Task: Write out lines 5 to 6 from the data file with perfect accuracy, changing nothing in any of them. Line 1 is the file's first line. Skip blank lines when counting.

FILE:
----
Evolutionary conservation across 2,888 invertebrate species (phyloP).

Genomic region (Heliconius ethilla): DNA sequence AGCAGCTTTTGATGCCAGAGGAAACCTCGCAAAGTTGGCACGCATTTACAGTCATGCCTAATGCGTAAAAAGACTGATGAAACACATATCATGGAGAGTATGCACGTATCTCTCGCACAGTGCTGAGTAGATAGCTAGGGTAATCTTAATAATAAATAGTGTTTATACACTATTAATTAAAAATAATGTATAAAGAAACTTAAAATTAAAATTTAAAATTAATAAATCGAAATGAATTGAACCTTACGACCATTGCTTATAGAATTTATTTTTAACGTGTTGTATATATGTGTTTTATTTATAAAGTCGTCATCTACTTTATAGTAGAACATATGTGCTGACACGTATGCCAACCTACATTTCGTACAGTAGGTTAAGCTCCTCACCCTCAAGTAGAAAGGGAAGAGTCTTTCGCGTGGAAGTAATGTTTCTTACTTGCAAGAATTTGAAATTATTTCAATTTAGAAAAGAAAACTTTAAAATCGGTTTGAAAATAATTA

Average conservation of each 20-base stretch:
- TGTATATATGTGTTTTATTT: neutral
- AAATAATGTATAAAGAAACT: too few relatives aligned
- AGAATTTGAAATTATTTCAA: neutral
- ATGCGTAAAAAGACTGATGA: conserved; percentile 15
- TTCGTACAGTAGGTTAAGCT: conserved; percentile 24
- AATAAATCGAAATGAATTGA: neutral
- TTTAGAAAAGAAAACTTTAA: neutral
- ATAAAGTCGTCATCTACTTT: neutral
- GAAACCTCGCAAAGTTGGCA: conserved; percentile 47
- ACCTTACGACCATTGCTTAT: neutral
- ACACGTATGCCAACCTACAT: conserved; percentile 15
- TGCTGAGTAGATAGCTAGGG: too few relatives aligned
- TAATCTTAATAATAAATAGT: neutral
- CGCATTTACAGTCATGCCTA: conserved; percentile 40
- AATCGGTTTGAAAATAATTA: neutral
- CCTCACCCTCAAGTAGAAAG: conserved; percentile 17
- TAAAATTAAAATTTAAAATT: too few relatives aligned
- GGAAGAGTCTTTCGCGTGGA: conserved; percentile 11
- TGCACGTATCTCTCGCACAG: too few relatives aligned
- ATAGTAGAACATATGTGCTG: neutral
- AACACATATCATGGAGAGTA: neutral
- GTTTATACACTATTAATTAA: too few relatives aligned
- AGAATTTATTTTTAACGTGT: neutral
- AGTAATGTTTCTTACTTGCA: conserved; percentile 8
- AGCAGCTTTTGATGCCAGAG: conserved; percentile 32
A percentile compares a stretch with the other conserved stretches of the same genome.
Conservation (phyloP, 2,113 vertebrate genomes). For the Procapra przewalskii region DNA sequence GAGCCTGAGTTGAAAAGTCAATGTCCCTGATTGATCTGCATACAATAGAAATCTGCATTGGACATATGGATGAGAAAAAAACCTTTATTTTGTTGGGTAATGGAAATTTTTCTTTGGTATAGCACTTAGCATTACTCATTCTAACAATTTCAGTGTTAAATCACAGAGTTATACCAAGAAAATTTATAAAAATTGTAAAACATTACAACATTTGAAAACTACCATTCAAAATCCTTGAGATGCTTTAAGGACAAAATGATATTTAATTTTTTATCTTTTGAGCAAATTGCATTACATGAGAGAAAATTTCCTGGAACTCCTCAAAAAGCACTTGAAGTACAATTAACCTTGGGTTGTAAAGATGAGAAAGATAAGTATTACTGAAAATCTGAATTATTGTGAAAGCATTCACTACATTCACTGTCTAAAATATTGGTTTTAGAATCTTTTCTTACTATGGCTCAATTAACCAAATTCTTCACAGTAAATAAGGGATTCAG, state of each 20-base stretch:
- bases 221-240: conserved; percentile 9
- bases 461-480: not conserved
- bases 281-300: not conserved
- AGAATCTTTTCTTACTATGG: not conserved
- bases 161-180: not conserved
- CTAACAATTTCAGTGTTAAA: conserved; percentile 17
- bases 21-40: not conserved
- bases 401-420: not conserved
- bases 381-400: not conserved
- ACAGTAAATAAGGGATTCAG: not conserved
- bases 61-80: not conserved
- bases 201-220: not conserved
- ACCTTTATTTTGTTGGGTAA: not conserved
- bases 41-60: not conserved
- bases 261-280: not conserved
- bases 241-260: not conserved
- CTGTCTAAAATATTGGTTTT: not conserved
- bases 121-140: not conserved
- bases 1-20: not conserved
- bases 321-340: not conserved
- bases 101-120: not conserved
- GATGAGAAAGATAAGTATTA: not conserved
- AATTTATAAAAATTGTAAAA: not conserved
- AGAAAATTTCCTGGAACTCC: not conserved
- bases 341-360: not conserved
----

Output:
- AAATAATGTATAAAGAAACT: too few relatives aligned
- AGAATTTGAAATTATTTCAA: neutral